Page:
The 63rd Cannes Film Festival opened on Wednesday 12 May with Ridley Scott's Robin Hood. The reception was mixed, but those who liked it (including your humble correspondent) liked it a great deal.
In keeping with the title character's belief that purchasing power among the lower classes can be increased by redistributing wealth, it was reported today that hotel prices during the festival merely tripled whereas they usually quadruple.
Completed in time for this year's fest is a luxury suite in the new wing of the Barriere Majestic hotel that includes its own private swimming pool. The suite's windows overlook the red carpeted stairs, which means that one could have a splendid view of two thousand people in formal attire while clad in one's pajamas or nothing at all.
Of course, anybody with a television in a locality that telecasts the prelude to formal screenings could enjoy the same effect -- minus the swimming pool.
Robin Hood stars Russell Crowe and Cate Blanchett declared the fest open simultaneously: he in English and she in French. That's an unusual honor -- most years the master or mistress of ceremonies recites the official words "I hereby declare open the however many Cannes Film Festival." Host Kristin Scott Thomas introduced the jury whose members will deliberate under president Tim Burton.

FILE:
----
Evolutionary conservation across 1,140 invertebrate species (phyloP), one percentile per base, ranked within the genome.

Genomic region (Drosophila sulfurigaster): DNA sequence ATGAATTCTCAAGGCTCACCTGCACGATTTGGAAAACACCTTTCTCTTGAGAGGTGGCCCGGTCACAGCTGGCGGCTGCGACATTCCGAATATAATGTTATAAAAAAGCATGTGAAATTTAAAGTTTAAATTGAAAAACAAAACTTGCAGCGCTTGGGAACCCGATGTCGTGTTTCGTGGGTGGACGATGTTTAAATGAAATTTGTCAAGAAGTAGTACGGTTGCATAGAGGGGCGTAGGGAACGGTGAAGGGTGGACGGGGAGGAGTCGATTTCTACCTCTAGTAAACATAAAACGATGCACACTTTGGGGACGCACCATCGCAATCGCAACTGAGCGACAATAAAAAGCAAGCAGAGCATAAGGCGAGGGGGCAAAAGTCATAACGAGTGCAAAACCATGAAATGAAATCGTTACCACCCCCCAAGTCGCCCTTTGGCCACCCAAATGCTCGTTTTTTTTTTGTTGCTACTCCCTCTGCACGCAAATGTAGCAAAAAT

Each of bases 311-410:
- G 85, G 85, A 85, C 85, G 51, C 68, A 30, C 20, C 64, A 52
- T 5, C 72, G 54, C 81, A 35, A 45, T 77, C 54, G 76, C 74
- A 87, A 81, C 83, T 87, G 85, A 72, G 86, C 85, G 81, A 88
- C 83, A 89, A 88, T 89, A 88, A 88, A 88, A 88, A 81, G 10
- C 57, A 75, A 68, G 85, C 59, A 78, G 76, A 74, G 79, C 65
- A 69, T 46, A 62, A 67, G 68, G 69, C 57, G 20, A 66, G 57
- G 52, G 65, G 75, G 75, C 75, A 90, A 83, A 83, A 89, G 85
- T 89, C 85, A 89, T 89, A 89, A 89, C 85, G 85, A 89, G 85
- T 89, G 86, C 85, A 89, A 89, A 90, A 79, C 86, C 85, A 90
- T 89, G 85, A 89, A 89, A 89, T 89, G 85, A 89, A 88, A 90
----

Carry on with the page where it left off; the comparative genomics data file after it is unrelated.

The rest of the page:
It started to rain just about when the opening ceremony and showing of Robin Hood finished. But as impediments involving water go, some standard precipitation is far preferable to the freak 6-meter high waves that just a week ago -- and for the first time since 1959 -- wreaked havoc with waterfront restaurants and recreational facilities along the Riviera. Some of the beach front restaurants of Nice are still a shambles but somehow Cannes recovered in time for the festival. (As recently as 4 days ago it was still unsafe to land at the local heliport.)
Certain flights are being delayed due to volcanic ash, meaning that would-be attendees may have made it as far as Paris only to be denied their planned connecting flight to the south of France.
Speaking of late arrivals, Ken Loach's most recent opus was such a last-minute addition to the Competition that it does not figure in the catalogue. That state of affairs proved lucky for Abbas Kiarostami whose Taste of Cherry shared the Palme d'Or in 1997 with Shohei Imamura's The Eel. It was so uncertain as to whether both Kiarostami and his film would be permitted to travel from Iran to France that Taste of Cherry did not figure in that year's catalogue.
Kiarostami is back in Competition this year with Copie Conforme (Certfied Copy) starring Juliette Binoche, who is shown painting with light on this year's official poster.
Making films may be "just" entertainment in Hollywood and most civilised countries, but making -- or being suspected of planning to make -- the "wrong" film still carries severe consequences for some. Burton and his fellow judges will maintain an empty seat for multiple award-winning Iranian filmmaker Jafar Panahi, who was invited to serve on the Cannes jury but is currently in prison on the whim of his country's regime.
If archery, mead and fair-minded cunning could still get results, maybe a contemporary Persian Robin Hood could inspire Iran to draw up its own Magna Carta.